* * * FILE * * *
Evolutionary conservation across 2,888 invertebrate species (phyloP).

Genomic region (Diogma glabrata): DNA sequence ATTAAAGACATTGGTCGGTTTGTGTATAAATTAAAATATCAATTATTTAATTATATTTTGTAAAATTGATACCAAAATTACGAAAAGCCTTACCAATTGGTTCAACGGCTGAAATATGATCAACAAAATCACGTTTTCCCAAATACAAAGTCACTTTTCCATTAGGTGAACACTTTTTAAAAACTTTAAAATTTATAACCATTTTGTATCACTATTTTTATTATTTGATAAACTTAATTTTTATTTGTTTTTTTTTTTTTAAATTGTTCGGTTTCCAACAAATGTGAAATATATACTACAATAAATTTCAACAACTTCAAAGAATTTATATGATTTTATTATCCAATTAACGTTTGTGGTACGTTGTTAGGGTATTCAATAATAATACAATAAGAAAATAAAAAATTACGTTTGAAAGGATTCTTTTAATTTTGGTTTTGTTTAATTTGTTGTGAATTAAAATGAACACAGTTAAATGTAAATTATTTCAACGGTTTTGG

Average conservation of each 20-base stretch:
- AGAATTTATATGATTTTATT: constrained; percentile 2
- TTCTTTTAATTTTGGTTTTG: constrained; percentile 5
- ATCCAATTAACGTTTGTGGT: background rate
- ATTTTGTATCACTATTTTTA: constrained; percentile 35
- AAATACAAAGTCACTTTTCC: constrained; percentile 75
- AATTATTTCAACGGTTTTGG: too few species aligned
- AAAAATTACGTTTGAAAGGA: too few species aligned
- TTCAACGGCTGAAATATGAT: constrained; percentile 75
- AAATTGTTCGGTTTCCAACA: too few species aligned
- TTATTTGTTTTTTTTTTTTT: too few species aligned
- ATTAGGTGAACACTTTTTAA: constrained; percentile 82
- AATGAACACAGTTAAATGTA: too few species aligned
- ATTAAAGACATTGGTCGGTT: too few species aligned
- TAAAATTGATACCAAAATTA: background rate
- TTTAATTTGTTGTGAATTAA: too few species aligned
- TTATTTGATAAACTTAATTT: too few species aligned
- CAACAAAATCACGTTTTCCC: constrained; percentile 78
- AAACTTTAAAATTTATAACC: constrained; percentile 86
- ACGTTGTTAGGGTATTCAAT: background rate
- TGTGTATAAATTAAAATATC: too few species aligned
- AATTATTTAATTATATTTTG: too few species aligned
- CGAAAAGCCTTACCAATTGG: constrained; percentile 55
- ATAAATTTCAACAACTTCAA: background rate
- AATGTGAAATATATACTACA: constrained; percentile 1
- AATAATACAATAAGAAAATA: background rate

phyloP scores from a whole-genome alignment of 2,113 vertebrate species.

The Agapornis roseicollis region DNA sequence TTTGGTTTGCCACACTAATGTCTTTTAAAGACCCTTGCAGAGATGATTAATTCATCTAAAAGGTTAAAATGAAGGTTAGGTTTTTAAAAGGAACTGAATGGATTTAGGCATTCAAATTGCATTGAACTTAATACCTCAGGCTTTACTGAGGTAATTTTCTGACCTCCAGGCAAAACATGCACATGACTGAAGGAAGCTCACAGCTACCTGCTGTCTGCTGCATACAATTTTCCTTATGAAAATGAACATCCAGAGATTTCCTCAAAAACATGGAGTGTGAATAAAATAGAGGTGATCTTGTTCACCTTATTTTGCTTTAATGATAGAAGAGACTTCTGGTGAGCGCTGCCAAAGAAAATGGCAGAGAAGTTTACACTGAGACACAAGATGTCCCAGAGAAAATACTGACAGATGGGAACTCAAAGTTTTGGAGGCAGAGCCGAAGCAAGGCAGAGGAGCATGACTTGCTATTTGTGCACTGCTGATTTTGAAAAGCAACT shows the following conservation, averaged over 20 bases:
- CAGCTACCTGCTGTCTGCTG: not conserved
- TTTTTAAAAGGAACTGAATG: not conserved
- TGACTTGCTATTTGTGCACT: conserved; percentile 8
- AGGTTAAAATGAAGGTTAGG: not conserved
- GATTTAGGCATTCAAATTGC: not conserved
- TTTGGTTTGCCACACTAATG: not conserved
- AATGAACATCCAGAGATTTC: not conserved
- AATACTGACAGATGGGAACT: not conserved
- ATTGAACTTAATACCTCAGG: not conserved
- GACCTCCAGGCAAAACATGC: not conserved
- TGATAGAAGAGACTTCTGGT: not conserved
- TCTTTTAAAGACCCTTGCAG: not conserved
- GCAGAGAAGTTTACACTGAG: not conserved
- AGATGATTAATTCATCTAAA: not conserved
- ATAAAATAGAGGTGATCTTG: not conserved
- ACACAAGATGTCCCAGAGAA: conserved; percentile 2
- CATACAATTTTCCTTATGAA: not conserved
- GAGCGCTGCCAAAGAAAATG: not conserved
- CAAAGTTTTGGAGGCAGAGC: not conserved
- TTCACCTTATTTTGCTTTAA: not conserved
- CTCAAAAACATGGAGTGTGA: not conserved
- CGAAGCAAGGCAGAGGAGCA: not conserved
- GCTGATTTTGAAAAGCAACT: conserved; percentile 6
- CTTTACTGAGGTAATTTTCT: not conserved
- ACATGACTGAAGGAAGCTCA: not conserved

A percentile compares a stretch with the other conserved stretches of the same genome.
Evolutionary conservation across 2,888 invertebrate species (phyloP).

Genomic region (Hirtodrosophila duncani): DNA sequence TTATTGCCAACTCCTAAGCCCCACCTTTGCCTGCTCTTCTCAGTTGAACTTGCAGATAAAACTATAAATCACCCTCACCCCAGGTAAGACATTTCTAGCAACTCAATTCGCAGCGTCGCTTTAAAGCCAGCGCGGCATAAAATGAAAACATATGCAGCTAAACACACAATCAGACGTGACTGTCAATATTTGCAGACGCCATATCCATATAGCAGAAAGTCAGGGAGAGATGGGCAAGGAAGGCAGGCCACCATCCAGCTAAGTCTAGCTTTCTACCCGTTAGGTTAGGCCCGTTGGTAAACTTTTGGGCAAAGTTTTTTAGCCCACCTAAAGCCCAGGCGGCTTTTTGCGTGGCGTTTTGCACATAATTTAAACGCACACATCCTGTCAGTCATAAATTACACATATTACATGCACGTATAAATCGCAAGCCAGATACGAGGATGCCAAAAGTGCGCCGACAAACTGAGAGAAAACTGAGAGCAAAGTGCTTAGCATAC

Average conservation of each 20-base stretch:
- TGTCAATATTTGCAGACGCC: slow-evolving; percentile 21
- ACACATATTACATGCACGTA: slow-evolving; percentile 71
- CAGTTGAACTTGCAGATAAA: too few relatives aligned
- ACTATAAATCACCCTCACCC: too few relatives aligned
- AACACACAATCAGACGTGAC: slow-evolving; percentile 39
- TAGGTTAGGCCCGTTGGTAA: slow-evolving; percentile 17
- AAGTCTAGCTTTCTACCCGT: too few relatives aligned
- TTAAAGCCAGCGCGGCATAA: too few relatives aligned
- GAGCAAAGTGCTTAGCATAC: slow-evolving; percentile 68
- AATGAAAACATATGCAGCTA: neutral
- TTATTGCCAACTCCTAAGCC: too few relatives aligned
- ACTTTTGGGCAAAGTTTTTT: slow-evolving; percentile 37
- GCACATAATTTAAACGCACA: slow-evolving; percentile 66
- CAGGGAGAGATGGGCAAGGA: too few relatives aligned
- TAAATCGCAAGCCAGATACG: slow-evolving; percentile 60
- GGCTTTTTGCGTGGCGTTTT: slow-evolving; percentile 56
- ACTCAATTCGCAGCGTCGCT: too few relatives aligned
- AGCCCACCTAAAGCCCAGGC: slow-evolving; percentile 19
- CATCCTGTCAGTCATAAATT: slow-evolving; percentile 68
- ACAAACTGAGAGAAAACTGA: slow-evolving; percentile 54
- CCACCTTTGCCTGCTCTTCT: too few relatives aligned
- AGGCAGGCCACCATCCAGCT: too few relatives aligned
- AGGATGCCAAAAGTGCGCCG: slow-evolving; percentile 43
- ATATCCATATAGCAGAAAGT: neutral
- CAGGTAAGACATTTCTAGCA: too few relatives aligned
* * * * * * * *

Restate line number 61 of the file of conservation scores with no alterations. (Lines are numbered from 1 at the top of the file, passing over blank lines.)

- ACACATATTACATGCACGTA: slow-evolving; percentile 71